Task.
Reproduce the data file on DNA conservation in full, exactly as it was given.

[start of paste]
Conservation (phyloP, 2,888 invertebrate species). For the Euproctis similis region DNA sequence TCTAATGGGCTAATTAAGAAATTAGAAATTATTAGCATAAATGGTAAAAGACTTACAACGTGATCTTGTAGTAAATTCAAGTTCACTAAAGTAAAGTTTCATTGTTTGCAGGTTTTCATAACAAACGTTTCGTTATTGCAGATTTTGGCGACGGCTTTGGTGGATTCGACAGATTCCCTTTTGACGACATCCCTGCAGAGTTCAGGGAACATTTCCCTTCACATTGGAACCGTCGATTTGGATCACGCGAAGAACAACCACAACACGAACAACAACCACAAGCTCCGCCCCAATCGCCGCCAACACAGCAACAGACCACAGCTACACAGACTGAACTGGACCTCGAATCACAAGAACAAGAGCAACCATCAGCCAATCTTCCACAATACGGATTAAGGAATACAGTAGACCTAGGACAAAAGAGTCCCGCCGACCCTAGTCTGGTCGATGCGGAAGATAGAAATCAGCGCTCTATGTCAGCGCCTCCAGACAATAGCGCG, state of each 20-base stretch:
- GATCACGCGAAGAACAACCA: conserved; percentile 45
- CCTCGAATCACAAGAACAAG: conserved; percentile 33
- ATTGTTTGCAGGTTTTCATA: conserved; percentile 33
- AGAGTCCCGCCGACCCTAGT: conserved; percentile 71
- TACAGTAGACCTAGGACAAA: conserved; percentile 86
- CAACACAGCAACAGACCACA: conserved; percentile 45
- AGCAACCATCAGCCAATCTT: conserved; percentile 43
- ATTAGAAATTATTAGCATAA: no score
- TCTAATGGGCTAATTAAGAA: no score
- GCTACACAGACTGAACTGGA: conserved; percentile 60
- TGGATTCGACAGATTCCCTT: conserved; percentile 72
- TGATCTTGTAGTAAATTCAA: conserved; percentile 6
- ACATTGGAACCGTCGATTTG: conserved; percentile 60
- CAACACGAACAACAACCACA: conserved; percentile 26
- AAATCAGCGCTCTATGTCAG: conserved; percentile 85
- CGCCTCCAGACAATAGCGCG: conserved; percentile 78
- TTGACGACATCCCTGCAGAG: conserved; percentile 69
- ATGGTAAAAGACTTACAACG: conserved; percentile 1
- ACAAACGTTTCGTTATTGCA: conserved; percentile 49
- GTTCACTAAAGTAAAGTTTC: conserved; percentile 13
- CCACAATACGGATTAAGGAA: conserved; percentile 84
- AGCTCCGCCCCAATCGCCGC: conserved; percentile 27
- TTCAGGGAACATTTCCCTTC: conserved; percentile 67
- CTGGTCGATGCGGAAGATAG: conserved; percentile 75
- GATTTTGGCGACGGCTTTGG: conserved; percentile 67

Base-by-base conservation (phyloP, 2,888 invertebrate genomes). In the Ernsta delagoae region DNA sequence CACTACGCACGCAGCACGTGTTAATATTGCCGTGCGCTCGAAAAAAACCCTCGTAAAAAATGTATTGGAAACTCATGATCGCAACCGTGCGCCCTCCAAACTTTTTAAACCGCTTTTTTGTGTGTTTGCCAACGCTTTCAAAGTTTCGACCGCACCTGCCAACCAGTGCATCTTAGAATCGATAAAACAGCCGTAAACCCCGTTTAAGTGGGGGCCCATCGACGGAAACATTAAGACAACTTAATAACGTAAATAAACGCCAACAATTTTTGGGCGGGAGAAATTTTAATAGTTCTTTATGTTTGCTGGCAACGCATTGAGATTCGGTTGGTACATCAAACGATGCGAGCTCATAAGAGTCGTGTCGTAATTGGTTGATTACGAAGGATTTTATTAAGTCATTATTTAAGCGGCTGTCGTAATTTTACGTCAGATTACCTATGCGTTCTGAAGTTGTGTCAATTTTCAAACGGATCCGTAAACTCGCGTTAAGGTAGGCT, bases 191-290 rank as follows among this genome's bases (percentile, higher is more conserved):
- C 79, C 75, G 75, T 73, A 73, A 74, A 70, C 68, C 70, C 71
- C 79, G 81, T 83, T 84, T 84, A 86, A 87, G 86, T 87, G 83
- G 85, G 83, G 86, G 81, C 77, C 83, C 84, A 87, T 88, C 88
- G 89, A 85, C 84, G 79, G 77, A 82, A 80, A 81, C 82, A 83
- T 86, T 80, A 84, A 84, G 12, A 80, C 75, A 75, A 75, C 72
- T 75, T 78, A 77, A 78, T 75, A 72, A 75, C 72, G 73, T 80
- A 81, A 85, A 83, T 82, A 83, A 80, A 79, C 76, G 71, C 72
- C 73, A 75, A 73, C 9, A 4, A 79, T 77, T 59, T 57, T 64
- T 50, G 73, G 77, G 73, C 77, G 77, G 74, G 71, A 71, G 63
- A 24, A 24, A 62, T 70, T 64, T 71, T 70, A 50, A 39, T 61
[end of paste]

Conservation (phyloP, 2,888 invertebrate species). For the Euproctis similis region DNA sequence TCTAATGGGCTAATTAAGAAATTAGAAATTATTAGCATAAATGGTAAAAGACTTACAACGTGATCTTGTAGTAAATTCAAGTTCACTAAAGTAAAGTTTCATTGTTTGCAGGTTTTCATAACAAACGTTTCGTTATTGCAGATTTTGGCGACGGCTTTGGTGGATTCGACAGATTCCCTTTTGACGACATCCCTGCAGAGTTCAGGGAACATTTCCCTTCACATTGGAACCGTCGATTTGGATCACGCGAAGAACAACCACAACACGAACAACAACCACAAGCTCCGCCCCAATCGCCGCCAACACAGCAACAGACCACAGCTACACAGACTGAACTGGACCTCGAATCACAAGAACAAGAGCAACCATCAGCCAATCTTCCACAATACGGATTAAGGAATACAGTAGACCTAGGACAAAAGAGTCCCGCCGACCCTAGTCTGGTCGATGCGGAAGATAGAAATCAGCGCTCTATGTCAGCGCCTCCAGACAATAGCGCG, state of each 20-base stretch:
- GATCACGCGAAGAACAACCA: conserved; percentile 45
- CCTCGAATCACAAGAACAAG: conserved; percentile 33
- ATTGTTTGCAGGTTTTCATA: conserved; percentile 33
- AGAGTCCCGCCGACCCTAGT: conserved; percentile 71
- TACAGTAGACCTAGGACAAA: conserved; percentile 86
- CAACACAGCAACAGACCACA: conserved; percentile 45
- AGCAACCATCAGCCAATCTT: conserved; percentile 43
- ATTAGAAATTATTAGCATAA: no score
- TCTAATGGGCTAATTAAGAA: no score
- GCTACACAGACTGAACTGGA: conserved; percentile 60
- TGGATTCGACAGATTCCCTT: conserved; percentile 72
- TGATCTTGTAGTAAATTCAA: conserved; percentile 6
- ACATTGGAACCGTCGATTTG: conserved; percentile 60
- CAACACGAACAACAACCACA: conserved; percentile 26
- AAATCAGCGCTCTATGTCAG: conserved; percentile 85
- CGCCTCCAGACAATAGCGCG: conserved; percentile 78
- TTGACGACATCCCTGCAGAG: conserved; percentile 69
- ATGGTAAAAGACTTACAACG: conserved; percentile 1
- ACAAACGTTTCGTTATTGCA: conserved; percentile 49
- GTTCACTAAAGTAAAGTTTC: conserved; percentile 13
- CCACAATACGGATTAAGGAA: conserved; percentile 84
- AGCTCCGCCCCAATCGCCGC: conserved; percentile 27
- TTCAGGGAACATTTCCCTTC: conserved; percentile 67
- CTGGTCGATGCGGAAGATAG: conserved; percentile 75
- GATTTTGGCGACGGCTTTGG: conserved; percentile 67

Base-by-base conservation (phyloP, 2,888 invertebrate genomes). In the Ernsta delagoae region DNA sequence CACTACGCACGCAGCACGTGTTAATATTGCCGTGCGCTCGAAAAAAACCCTCGTAAAAAATGTATTGGAAACTCATGATCGCAACCGTGCGCCCTCCAAACTTTTTAAACCGCTTTTTTGTGTGTTTGCCAACGCTTTCAAAGTTTCGACCGCACCTGCCAACCAGTGCATCTTAGAATCGATAAAACAGCCGTAAACCCCGTTTAAGTGGGGGCCCATCGACGGAAACATTAAGACAACTTAATAACGTAAATAAACGCCAACAATTTTTGGGCGGGAGAAATTTTAATAGTTCTTTATGTTTGCTGGCAACGCATTGAGATTCGGTTGGTACATCAAACGATGCGAGCTCATAAGAGTCGTGTCGTAATTGGTTGATTACGAAGGATTTTATTAAGTCATTATTTAAGCGGCTGTCGTAATTTTACGTCAGATTACCTATGCGTTCTGAAGTTGTGTCAATTTTCAAACGGATCCGTAAACTCGCGTTAAGGTAGGCT, bases 191-290 rank as follows among this genome's bases (percentile, higher is more conserved):
- C 79, C 75, G 75, T 73, A 73, A 74, A 70, C 68, C 70, C 71
- C 79, G 81, T 83, T 84, T 84, A 86, A 87, G 86, T 87, G 83
- G 85, G 83, G 86, G 81, C 77, C 83, C 84, A 87, T 88, C 88
- G 89, A 85, C 84, G 79, G 77, A 82, A 80, A 81, C 82, A 83
- T 86, T 80, A 84, A 84, G 12, A 80, C 75, A 75, A 75, C 72
- T 75, T 78, A 77, A 78, T 75, A 72, A 75, C 72, G 73, T 80
- A 81, A 85, A 83, T 82, A 83, A 80, A 79, C 76, G 71, C 72
- C 73, A 75, A 73, C 9, A 4, A 79, T 77, T 59, T 57, T 64
- T 50, G 73, G 77, G 73, C 77, G 77, G 74, G 71, A 71, G 63
- A 24, A 24, A 62, T 70, T 64, T 71, T 70, A 50, A 39, T 61